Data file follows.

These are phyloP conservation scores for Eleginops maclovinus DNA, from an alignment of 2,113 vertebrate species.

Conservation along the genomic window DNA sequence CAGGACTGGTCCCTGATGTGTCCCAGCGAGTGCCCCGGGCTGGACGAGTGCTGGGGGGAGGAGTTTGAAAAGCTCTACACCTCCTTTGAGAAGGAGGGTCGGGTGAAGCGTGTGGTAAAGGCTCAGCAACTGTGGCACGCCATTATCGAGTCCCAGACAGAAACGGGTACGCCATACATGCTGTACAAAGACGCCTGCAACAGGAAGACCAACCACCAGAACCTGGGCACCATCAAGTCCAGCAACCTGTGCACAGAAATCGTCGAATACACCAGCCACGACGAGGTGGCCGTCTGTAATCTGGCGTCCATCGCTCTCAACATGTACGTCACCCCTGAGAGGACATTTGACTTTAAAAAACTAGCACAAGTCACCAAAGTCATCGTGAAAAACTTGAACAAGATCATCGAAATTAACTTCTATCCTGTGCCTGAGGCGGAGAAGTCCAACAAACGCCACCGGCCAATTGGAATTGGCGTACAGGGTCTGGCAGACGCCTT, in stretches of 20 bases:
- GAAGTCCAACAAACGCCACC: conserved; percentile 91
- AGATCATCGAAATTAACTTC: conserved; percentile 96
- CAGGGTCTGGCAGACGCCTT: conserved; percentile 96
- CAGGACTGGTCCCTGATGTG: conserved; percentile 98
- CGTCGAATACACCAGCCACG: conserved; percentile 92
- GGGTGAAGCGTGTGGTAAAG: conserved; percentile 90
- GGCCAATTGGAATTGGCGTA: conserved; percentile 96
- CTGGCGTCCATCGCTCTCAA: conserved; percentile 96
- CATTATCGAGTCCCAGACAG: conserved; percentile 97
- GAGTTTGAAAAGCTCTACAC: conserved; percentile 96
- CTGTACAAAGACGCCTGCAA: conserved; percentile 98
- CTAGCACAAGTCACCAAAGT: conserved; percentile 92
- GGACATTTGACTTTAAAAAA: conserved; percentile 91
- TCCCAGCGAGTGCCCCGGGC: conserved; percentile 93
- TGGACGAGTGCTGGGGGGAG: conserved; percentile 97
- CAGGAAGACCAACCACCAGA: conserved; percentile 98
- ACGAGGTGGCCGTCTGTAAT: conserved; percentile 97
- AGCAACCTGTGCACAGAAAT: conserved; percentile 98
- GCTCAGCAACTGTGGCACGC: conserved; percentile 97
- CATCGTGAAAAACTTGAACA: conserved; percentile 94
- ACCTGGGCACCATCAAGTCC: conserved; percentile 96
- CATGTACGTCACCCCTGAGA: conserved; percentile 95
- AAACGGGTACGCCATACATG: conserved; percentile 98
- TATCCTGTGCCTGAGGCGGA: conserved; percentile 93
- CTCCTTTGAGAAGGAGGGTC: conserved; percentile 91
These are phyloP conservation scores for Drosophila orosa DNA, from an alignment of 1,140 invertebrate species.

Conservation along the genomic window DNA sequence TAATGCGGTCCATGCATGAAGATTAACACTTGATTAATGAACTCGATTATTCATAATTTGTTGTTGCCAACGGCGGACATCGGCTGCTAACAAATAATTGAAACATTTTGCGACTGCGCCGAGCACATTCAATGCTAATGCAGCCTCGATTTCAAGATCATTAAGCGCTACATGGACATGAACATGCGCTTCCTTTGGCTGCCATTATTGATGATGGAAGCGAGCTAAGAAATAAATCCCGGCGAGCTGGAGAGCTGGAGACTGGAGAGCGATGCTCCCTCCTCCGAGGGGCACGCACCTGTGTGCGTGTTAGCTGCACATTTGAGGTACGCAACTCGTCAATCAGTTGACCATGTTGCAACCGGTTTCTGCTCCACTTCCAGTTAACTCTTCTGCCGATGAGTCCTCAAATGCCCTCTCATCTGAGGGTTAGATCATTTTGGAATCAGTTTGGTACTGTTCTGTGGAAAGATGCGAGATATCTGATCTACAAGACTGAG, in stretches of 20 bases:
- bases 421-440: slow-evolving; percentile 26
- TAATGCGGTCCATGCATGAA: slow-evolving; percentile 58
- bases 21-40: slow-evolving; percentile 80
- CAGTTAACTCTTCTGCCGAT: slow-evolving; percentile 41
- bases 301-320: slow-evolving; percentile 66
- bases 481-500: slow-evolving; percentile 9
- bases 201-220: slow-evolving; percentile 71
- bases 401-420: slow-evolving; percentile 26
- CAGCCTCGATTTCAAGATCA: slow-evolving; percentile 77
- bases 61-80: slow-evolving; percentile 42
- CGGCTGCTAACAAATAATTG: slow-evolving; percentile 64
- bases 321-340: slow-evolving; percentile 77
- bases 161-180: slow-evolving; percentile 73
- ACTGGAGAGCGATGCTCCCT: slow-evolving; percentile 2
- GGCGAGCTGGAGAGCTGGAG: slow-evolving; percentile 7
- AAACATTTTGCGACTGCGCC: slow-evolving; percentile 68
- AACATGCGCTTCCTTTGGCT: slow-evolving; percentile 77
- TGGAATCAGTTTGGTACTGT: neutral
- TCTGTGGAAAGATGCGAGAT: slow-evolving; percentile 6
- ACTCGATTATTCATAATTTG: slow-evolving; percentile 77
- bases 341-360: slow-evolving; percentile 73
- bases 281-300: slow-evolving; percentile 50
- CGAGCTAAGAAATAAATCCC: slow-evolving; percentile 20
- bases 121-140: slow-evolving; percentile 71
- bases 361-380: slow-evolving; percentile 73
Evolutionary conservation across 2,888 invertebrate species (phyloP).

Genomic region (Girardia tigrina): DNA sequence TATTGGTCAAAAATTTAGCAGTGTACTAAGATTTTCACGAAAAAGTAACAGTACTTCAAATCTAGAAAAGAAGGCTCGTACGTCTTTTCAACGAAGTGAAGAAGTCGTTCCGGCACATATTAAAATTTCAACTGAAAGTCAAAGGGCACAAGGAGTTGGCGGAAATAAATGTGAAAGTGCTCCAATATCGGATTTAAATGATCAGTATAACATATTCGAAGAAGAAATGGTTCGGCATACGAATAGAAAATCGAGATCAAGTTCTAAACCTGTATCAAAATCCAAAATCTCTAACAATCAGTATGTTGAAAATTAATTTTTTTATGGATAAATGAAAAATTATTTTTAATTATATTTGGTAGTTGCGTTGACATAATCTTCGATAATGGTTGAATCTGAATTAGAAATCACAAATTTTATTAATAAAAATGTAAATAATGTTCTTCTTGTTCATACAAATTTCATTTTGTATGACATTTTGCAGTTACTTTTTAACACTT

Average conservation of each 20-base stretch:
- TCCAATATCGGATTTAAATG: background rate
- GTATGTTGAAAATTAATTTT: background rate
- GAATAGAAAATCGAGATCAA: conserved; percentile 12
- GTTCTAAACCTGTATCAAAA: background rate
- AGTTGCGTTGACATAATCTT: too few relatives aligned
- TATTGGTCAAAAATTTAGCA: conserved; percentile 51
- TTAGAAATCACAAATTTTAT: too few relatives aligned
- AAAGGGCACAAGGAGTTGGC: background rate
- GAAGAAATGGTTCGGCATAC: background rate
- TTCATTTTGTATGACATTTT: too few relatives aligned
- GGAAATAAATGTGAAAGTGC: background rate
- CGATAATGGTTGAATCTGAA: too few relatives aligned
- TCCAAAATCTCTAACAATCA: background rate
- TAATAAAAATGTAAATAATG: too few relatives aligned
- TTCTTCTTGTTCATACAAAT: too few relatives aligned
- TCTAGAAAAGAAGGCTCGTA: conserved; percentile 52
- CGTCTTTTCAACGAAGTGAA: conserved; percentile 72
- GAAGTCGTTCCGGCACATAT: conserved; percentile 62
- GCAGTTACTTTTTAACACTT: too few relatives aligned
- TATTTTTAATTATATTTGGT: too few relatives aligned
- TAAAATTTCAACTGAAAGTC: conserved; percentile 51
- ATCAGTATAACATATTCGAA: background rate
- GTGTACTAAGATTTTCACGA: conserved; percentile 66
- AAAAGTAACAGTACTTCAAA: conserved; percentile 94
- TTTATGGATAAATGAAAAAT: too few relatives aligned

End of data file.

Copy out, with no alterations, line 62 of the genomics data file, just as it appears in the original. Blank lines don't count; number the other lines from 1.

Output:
- AGTTGCGTTGACATAATCTT: too few relatives aligned